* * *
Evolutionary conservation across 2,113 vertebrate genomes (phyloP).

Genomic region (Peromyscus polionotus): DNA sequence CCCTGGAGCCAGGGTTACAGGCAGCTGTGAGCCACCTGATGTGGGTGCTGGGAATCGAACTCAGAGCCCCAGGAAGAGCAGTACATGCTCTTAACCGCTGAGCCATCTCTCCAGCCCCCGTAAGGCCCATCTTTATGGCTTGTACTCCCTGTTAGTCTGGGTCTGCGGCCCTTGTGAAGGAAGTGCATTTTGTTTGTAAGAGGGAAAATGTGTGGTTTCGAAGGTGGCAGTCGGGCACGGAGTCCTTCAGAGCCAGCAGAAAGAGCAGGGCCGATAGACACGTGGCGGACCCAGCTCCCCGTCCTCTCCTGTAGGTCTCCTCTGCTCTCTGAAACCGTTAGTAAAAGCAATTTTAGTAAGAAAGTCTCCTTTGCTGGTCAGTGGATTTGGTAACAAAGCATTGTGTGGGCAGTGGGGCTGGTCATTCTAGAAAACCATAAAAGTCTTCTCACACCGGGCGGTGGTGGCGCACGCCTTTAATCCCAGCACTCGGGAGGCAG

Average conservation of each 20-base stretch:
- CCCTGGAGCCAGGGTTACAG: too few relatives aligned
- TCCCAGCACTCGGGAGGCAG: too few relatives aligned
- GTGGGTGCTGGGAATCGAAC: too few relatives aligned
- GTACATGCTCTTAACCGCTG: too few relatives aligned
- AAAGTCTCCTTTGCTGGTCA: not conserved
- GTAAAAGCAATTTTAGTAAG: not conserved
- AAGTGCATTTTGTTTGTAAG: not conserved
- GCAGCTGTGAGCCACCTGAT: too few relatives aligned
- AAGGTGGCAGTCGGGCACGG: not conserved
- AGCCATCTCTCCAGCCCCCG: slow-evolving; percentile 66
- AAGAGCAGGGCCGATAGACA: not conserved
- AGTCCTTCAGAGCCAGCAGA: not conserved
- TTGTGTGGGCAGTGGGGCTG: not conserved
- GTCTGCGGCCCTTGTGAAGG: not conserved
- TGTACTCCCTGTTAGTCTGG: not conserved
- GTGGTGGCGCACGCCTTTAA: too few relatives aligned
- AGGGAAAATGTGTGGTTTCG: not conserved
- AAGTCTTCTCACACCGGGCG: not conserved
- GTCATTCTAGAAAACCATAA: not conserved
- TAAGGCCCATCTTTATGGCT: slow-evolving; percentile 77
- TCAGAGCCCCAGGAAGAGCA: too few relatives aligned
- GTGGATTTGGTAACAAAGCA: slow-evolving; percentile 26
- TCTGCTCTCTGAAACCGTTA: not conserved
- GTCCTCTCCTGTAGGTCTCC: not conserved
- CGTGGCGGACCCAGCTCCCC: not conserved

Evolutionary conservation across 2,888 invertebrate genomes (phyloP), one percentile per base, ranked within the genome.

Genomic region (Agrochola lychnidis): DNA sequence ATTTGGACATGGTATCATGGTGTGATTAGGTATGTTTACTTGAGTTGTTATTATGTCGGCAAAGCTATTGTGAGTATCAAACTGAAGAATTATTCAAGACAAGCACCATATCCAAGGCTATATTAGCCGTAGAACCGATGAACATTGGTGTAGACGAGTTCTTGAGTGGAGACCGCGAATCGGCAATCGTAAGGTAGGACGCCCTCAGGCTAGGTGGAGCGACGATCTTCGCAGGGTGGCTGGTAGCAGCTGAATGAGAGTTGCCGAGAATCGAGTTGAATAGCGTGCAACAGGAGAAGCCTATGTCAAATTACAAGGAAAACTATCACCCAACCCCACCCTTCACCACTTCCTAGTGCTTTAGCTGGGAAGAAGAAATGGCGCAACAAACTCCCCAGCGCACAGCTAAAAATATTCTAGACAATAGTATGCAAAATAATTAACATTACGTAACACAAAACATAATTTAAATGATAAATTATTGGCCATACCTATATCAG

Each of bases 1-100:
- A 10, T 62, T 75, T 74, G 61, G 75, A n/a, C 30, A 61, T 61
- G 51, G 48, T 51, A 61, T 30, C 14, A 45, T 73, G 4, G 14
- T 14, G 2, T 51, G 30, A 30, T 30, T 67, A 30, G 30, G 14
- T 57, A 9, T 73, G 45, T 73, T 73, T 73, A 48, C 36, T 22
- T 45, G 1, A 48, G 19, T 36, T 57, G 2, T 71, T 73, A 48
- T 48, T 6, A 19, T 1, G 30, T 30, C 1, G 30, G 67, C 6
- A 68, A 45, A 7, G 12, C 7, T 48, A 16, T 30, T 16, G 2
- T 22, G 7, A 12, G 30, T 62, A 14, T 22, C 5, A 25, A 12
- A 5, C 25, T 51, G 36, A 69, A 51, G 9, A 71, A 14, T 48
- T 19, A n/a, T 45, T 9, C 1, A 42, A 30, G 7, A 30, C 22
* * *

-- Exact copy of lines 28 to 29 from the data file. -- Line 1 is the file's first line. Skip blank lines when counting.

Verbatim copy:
- CGTGGCGGACCCAGCTCCCC: not conserved

Evolutionary conservation across 2,888 invertebrate genomes (phyloP), one percentile per base, ranked within the genome.